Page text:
Editor’s Note: As we gear up for this year’s Rio Grande Valley Birding Festival, I pulled out this oldie-but-goodie that originally appeared on my personal blog in 2010. It captures many of the delights of birding Old Port Isabel Road in southeastern Texas.
Just a few weeks ago, my friend Sally and I drove north on a dusty road in southeast Texas. The road was straight as an arrow, piercing the horizon as it sliced through remnants of sweeping coastal prairie.
Old Port Isabel Road’s claim to fame is its raptors, and our target was Aplomado Falcon. Aplomado Falcons are significant in the southwest because they were extirpated from the region long ago, and placed on the endangered species list in 1976. An intensive reintroduction program has put them back on the map, yet sightings and nesting activity are uncommon enough to remain special. I was eager to make up for last year’s dip on the bird during the last Rio Grande Valley Birding Festival, so Sally and I accepted a local expert’s advice to drive up Old Port Isabel Road in search of the falcon.
The day wound up being a raptor-ous morning where, in the space of just a few hours, we’d see the Aplomado Falcon and eight other predatory species along this one lonesome but precious dirt road.
From Harlingen, we headed east toward the Gulf on Rt. 100 on our way to Old Port Isabel Road (that’s what locals call it, but Google Maps calls it Buena Vista Road). Not long before the turn, we spotted the chunky orange bill and white undertail of a Crested Caracara in flight. Fantastic bird, and a great warm up for the day ahead!
We hung left onto the dirt road and bam! We immediately saw not one, but TWO Aplomado Falcons perched in a bare-limbed tree. The birds seemed to be associating with a stick-built nest in the tree’s upper quadrant. Aplomado pairs remain together year round and hunt cooperatively. They typically nest from March to June, and do so by taking over the nests of other raptors or corvids. Whether or not this was their nest from earlier in the season, we couldn’t be sure. But I am willing to be some local birder knows very well.
The birds were tolerant of our presence, yet we did not approach too close. I pointed my zoom lens out the window and snapped photos like mad. The birds were animated during the minutes we observed them—moving from branch to branch, making short flights, and flapping their wings. In the photo above, I captured one returning to its perch after a brief sojourn. Look at that tail spread! A band on the left leg of one of the birds shows that this bird was tagged as part of the restoration program.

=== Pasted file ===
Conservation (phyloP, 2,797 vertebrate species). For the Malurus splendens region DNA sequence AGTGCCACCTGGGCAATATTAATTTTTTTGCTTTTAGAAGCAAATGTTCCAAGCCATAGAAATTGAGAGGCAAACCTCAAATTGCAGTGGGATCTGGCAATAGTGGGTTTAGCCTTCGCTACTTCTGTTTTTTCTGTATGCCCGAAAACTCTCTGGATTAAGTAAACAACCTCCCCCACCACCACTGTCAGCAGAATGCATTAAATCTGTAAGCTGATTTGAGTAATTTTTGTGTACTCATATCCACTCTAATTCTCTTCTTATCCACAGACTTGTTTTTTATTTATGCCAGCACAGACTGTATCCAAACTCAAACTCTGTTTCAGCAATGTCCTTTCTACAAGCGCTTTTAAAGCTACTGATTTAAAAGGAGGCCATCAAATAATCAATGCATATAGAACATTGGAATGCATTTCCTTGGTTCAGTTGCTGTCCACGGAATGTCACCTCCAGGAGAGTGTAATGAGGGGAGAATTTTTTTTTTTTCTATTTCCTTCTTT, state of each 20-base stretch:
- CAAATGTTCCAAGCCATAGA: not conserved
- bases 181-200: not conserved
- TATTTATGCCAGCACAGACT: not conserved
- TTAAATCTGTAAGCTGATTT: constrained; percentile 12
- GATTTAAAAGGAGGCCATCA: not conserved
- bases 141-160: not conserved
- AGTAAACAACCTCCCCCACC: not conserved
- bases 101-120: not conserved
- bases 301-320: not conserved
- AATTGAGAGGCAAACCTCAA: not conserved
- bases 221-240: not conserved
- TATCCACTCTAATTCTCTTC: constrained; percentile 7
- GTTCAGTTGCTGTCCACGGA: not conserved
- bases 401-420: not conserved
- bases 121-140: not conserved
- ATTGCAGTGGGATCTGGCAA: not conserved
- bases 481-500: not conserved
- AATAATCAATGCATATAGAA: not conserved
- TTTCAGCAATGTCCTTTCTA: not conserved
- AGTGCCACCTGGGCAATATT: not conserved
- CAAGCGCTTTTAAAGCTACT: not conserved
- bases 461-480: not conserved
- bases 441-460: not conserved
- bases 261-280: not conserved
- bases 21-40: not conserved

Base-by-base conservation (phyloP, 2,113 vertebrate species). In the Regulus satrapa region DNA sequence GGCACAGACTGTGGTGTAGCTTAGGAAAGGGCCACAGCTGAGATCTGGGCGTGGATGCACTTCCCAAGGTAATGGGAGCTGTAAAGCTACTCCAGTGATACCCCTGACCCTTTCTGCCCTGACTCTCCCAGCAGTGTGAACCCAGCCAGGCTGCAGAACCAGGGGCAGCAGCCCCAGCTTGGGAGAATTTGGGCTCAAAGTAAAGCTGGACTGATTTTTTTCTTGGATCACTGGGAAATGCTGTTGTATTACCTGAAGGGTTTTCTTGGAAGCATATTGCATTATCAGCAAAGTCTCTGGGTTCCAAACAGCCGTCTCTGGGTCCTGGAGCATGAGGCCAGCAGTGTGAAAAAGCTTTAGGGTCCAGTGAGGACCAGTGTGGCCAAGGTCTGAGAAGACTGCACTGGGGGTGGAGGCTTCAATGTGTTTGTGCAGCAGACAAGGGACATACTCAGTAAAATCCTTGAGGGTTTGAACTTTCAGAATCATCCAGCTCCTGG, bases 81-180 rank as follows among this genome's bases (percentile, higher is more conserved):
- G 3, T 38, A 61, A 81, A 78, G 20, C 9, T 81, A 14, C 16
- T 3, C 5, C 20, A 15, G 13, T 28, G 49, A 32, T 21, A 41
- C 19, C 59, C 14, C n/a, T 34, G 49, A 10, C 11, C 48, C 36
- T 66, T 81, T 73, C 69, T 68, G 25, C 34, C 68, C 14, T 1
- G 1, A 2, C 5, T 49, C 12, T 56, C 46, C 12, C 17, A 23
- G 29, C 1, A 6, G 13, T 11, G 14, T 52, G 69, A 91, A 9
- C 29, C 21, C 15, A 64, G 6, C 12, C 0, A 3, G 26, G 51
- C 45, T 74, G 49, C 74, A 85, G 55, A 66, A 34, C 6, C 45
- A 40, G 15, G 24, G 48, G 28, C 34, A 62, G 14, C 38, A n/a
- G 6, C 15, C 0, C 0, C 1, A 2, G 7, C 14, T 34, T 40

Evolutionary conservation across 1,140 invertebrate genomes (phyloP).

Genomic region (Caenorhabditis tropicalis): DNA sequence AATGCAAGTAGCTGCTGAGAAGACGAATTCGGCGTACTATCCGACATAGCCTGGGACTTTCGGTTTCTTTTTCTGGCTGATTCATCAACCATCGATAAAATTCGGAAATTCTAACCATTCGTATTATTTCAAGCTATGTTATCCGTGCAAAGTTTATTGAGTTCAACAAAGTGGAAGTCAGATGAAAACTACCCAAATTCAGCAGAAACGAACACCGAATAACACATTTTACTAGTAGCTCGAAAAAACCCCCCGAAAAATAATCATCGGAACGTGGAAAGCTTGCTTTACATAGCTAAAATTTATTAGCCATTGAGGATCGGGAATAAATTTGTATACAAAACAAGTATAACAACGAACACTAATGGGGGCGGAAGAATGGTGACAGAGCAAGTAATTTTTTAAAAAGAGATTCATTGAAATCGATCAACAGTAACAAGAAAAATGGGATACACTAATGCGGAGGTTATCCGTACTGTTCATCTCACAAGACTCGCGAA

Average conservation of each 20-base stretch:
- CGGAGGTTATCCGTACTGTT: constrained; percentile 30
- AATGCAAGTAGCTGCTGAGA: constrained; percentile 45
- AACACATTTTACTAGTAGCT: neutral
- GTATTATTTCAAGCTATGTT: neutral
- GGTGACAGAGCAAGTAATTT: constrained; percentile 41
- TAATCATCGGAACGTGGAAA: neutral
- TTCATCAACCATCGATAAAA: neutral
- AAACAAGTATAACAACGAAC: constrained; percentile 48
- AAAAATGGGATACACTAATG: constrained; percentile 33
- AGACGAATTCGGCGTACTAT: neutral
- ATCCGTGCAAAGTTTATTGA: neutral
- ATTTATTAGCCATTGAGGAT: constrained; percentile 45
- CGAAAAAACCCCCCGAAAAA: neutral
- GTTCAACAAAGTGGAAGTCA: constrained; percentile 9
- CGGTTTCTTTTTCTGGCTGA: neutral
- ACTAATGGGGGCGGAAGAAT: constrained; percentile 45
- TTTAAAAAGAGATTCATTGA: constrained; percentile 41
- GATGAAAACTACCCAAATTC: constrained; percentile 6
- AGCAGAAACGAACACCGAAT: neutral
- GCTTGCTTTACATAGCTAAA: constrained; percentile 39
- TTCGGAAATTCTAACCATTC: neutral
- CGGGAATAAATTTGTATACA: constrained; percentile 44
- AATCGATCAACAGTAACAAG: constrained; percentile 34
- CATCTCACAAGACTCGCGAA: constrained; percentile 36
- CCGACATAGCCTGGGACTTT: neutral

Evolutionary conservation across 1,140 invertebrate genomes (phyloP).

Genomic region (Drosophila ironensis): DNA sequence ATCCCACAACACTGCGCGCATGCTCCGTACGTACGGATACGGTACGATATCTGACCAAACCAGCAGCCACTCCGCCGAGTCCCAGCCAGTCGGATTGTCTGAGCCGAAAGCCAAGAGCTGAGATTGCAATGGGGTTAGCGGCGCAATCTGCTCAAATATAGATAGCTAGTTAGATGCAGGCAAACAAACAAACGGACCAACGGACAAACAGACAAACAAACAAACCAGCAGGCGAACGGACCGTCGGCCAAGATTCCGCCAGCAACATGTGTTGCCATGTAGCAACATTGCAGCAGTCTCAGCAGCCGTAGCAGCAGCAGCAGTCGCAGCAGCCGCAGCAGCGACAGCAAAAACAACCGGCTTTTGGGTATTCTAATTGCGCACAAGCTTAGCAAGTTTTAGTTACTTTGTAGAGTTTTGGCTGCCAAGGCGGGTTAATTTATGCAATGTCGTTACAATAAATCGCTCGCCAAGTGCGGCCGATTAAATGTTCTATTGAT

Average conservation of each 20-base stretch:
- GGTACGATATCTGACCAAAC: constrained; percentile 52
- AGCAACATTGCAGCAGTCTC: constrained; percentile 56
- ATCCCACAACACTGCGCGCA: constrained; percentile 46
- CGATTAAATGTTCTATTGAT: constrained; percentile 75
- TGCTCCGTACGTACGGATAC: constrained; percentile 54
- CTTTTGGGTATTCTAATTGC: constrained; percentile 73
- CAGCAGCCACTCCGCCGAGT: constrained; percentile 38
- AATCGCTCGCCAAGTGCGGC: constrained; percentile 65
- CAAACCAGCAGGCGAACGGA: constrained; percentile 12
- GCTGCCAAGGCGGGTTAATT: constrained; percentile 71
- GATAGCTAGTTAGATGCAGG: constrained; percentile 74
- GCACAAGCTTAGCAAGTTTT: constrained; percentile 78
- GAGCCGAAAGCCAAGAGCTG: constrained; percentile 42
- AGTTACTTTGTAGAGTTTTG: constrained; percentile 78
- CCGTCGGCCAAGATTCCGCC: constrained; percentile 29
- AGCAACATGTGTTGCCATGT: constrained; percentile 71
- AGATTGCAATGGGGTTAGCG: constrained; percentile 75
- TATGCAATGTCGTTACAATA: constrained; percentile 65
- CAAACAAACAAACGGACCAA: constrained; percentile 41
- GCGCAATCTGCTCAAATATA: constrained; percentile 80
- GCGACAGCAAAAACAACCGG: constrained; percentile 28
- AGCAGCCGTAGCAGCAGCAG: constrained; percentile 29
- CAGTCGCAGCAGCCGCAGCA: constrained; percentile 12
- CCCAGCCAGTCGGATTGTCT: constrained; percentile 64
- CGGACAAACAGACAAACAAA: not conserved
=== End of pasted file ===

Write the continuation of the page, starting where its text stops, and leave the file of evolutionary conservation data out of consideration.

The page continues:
Further up the road, we saw my first Harris’s Hawk, then a second, and a third. We watched as these chunky black hawks – probably members of cooperative hunting group – surveyed their territory from utility wires. The late morning sun glistened off their backs and rustled their red shoulder feathers.
An Osprey appeared soon after, along with two or three more. Then the white rump of a Northern Harrier appeared – the bird skirted close to the ground in search of prey then banked left and disappeared. A Red-shouldered Hawk made an appearance.
We drove a little further. In the distance we saw two white birds sitting on a tree – White-tailed Hawks. Then, hovering above us – two White-tailed Kites! The white head, red eyes, and black-as-night shoulders on this kite are intimidating enough to thrill.
As we drove north on Port Isabel Road, a few smaller predators entered the mix: American Kestrels and Loggerhead Shrikes. Finally, adding a dash of spice to an already hot meal, a bevy of Northern Bobwhite crossed the road like fussy old women and a Couch’s Kingbird sang from the wire. Thank goodness for the latter, because voice is the only way we avoided going home with a lousy “Kingbird sp.” on our lists (Couch’s Kingbirds are nearly identical to Tropical Kingbirds and are best differentiated by voice).
Thanks to the birds, the local’s advice, and Sally’s companionship, this was easily one of my most memorable birding experiences. I happily related tales of the day to any festival attendee who would listen. How great it was to encounter so many raptor species in one small area.
But that is the Rio Grande Valley for you – chock full of great birds and great places to explore, and the perfect place to be in early winter when birds are scarce but cold is plenty up north. Check out details for this year’s festival in mid-November.
As luck would have it, on my return from Texas the airlines would lose the bag that contained my birding trip list. While my checklist is now gone, nothing will take away these memories.